The impact of visitation restrictions in the NICU during COVID-19


Covid-19 has a big impact on the care given in Neonatal Intensive Care Units (NICUs). The implementation of family centred care has increased in recent years due to many health benefits for the neonates and family, but the Coronavirus pandemic caused hospitals to change their visitation policies.

In a study conducted by Murray and Swanson, changes of the visitation rights in the NICUs and the consequences for parents and their newborns are discussed. In order to prevent the spread of the Coronavirus in NICUs, visitation policies have been restricted. Therefore, in some NICUs, parents were not allowed to see their newborns while visitation rights were reduced in others. Since hospitals can develop their own protocols, guidelines for visitation during the pandemic differ across institutions, which results in inequalities between families whose newborns stay at different hospitals.

Anticipating the consequences of these restrictions is difficult. Many health benefits for the baby’s development and the parent’s mental health can be attributed to family centred care. It is therefore important to include parents at the bedside to reduce stress, especially as high parental stress is also known to impair the infants’ development. Thus, helping parents cope with the stressful NICU experience has a big positive impact on parents and newborns alike.

When parents are not allowed to see their baby in person, a helpful alternative can be real-time videoconferencing via camera systems or even a smartphone. This can provide parents and other family members with the possibility to see the newborn and interact with healthcare personnel, which reduces stress and anxiety. Furthermore, to help parents cope, support group meetings should take place online, since in-person meetings are not possible during the pandemic and peer-to-peer support plays a significant role in mental health. If the hospital allows restricted visitation only, it is important to continue mental health support for parents by specialists.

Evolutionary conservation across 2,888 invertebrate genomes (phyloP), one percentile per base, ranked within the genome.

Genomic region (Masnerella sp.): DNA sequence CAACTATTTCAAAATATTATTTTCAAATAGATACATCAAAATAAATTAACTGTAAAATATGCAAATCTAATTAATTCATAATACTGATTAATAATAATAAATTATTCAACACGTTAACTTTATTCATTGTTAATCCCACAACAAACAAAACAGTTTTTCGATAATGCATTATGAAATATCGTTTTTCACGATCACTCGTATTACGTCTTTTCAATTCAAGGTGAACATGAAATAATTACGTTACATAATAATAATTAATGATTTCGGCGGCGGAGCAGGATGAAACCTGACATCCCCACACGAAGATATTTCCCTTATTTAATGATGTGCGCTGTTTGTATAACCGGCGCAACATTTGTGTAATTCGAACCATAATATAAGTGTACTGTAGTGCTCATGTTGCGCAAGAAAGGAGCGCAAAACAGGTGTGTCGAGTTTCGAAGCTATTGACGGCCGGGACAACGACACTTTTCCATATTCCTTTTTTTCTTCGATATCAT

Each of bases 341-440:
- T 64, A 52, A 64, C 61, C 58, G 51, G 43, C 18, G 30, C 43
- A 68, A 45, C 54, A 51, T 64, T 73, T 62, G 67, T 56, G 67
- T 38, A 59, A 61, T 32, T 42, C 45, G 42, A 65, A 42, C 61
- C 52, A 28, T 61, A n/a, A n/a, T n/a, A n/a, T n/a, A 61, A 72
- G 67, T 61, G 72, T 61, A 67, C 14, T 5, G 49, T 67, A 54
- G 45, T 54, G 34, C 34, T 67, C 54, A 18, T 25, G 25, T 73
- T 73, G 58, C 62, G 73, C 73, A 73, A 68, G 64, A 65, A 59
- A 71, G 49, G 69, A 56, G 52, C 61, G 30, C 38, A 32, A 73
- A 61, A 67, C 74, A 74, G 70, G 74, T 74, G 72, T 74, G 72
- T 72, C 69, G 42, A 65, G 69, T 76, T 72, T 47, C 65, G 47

Moreover, Kangaroo Care, which is imperative for the development of newborns and especially neonates, has also been restricted in many NICUs since the start of the Coronavirus pandemic. Parental bonding through Kangaroo Care or even reading to the baby can help with postpartum depression. Parents talking to their newborns furthermore helps with preterm infant vocalisations. Therefore, healthcare staff has to make sure to interact with the newborns when parents are not allowed to in order to help with neurobehavioral outcomes of the child.

Concluding, Murray and Swanson state that visitation in NICUs should not be changed due to a pandemic, in order to ensure the best health outcomes for newborns and their parents. Nevertheless, if restrictions are implemented for whatever reason, healthcare personnel should adapt their care to aid parents and babies through this difficult time with the least drawbacks to health.


Read the full article here: Journal of Perinatology

Full list of authors: Peter D. Murray, Jonathan R. Swanson

DIO: 10.1038/s41372-020-00781-1